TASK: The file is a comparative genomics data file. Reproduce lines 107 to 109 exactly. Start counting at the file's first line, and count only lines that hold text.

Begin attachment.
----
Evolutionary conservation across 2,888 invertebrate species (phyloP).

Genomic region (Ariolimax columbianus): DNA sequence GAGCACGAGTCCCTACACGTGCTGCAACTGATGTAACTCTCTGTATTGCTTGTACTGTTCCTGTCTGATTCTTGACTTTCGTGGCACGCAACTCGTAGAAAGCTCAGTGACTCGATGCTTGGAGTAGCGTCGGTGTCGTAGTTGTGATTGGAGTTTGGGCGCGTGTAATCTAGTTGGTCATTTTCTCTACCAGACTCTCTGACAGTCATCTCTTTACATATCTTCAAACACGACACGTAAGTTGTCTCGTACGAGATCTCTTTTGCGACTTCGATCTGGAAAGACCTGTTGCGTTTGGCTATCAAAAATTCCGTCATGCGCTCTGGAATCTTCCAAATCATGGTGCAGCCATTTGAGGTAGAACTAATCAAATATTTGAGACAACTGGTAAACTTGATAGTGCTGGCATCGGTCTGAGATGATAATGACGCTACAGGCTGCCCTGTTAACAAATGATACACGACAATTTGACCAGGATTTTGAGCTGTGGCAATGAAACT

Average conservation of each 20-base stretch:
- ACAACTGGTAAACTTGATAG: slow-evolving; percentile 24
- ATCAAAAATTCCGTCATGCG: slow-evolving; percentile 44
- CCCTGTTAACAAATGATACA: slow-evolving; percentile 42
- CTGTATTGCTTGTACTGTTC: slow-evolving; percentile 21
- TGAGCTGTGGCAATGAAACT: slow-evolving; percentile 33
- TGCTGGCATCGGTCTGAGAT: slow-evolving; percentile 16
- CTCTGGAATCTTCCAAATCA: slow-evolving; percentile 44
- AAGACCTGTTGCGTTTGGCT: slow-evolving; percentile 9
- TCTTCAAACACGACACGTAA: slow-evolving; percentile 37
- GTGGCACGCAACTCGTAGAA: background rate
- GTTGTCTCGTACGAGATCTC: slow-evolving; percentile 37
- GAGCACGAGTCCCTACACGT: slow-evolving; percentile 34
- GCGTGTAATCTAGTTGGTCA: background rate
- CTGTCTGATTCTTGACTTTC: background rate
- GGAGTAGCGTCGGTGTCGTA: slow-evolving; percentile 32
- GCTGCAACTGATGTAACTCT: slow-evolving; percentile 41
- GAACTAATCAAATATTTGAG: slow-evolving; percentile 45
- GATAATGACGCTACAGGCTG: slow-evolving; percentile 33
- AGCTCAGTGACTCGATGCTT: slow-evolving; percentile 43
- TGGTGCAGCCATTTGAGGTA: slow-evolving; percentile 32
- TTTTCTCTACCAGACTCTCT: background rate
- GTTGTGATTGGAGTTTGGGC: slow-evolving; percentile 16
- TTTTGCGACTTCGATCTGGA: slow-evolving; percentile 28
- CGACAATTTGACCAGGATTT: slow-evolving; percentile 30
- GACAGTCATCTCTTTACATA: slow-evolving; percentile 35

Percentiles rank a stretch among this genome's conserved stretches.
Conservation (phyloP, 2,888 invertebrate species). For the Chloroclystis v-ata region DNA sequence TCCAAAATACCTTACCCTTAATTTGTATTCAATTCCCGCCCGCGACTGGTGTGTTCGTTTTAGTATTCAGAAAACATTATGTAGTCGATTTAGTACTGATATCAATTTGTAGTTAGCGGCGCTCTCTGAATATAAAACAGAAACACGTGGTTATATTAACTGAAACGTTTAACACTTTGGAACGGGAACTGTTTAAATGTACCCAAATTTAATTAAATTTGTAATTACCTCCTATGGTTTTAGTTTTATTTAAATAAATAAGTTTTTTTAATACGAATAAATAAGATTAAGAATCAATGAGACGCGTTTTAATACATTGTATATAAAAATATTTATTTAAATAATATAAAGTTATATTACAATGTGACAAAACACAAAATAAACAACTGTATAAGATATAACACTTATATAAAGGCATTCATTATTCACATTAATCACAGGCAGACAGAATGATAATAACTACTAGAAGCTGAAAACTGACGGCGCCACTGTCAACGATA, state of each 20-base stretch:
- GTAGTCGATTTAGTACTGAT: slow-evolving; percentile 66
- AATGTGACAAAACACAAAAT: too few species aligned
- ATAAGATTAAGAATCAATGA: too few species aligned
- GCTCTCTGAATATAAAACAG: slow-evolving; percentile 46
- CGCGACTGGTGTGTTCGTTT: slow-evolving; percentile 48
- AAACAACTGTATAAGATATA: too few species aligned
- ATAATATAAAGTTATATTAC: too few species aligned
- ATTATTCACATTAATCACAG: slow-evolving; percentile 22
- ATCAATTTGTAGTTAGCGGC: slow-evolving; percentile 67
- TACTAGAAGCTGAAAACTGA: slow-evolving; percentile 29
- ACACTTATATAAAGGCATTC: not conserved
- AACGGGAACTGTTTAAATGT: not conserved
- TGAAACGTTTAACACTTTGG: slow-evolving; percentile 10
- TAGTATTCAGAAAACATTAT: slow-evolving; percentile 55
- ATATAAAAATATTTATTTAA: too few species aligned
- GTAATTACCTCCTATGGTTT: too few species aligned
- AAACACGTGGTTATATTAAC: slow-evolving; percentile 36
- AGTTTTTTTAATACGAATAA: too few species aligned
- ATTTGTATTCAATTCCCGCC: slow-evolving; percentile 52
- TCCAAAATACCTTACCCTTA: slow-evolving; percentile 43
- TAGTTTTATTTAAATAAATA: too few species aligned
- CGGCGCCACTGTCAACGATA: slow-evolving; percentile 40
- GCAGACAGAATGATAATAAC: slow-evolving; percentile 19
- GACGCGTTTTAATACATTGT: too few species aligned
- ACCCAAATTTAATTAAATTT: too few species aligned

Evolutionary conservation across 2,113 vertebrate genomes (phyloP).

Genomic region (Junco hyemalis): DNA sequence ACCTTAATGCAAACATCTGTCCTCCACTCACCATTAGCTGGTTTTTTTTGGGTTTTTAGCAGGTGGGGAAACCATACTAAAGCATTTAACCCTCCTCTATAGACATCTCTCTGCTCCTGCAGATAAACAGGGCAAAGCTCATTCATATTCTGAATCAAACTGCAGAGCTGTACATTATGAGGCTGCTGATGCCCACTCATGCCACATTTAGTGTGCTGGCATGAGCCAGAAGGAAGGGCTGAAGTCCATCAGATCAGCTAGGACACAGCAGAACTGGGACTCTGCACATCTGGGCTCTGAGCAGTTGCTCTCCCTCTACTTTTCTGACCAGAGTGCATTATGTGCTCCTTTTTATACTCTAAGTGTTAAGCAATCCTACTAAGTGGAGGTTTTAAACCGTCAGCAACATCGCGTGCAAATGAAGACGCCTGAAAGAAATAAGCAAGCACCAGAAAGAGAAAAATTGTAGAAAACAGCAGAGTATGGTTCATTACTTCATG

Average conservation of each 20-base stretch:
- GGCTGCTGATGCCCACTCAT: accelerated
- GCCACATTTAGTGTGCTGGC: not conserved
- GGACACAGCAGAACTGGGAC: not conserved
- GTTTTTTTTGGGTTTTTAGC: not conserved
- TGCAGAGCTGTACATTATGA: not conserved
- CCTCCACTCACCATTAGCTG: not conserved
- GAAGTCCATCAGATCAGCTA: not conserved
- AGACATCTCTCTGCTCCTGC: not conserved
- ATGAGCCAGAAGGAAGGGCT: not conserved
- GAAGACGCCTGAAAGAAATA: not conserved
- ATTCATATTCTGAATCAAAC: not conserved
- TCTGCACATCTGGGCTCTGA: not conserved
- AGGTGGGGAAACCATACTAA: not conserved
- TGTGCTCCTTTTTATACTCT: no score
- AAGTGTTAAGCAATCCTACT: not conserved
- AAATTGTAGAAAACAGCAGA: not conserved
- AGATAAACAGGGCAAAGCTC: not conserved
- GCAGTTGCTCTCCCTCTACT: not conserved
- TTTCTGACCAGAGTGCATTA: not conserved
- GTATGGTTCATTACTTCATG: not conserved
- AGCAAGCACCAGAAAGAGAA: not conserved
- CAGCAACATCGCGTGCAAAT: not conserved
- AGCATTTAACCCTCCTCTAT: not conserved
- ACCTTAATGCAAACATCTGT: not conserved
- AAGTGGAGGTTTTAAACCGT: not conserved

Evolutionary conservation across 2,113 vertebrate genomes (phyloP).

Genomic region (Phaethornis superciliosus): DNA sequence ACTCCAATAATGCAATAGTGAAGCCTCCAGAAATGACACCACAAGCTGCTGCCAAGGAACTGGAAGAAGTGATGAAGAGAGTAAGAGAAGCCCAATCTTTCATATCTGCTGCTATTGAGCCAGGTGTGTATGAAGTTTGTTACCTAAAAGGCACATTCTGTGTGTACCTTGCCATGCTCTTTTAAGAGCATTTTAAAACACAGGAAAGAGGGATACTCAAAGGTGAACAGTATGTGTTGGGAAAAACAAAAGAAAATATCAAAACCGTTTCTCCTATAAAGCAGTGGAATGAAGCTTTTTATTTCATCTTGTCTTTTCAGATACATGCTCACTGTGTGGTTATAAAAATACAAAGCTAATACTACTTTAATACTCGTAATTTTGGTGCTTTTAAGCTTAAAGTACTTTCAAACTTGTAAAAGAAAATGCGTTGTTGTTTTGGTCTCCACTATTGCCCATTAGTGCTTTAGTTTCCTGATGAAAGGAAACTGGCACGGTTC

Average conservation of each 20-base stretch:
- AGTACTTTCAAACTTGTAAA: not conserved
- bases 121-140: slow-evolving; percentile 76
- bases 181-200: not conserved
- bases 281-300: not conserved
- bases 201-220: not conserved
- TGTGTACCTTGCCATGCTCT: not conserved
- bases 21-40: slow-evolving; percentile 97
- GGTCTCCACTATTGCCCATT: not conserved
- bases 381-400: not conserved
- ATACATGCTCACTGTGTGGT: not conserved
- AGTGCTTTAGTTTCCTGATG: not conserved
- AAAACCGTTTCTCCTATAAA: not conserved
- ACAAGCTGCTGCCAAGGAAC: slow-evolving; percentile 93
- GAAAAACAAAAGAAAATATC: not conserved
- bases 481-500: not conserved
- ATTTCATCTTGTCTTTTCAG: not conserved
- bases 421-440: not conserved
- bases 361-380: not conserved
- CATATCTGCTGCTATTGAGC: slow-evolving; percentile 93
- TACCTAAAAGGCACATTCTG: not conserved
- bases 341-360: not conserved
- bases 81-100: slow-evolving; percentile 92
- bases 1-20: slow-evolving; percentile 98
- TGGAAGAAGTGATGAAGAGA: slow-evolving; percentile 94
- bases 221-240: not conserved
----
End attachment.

- bases 341-360: not conserved
- bases 81-100: slow-evolving; percentile 92
- bases 1-20: slow-evolving; percentile 98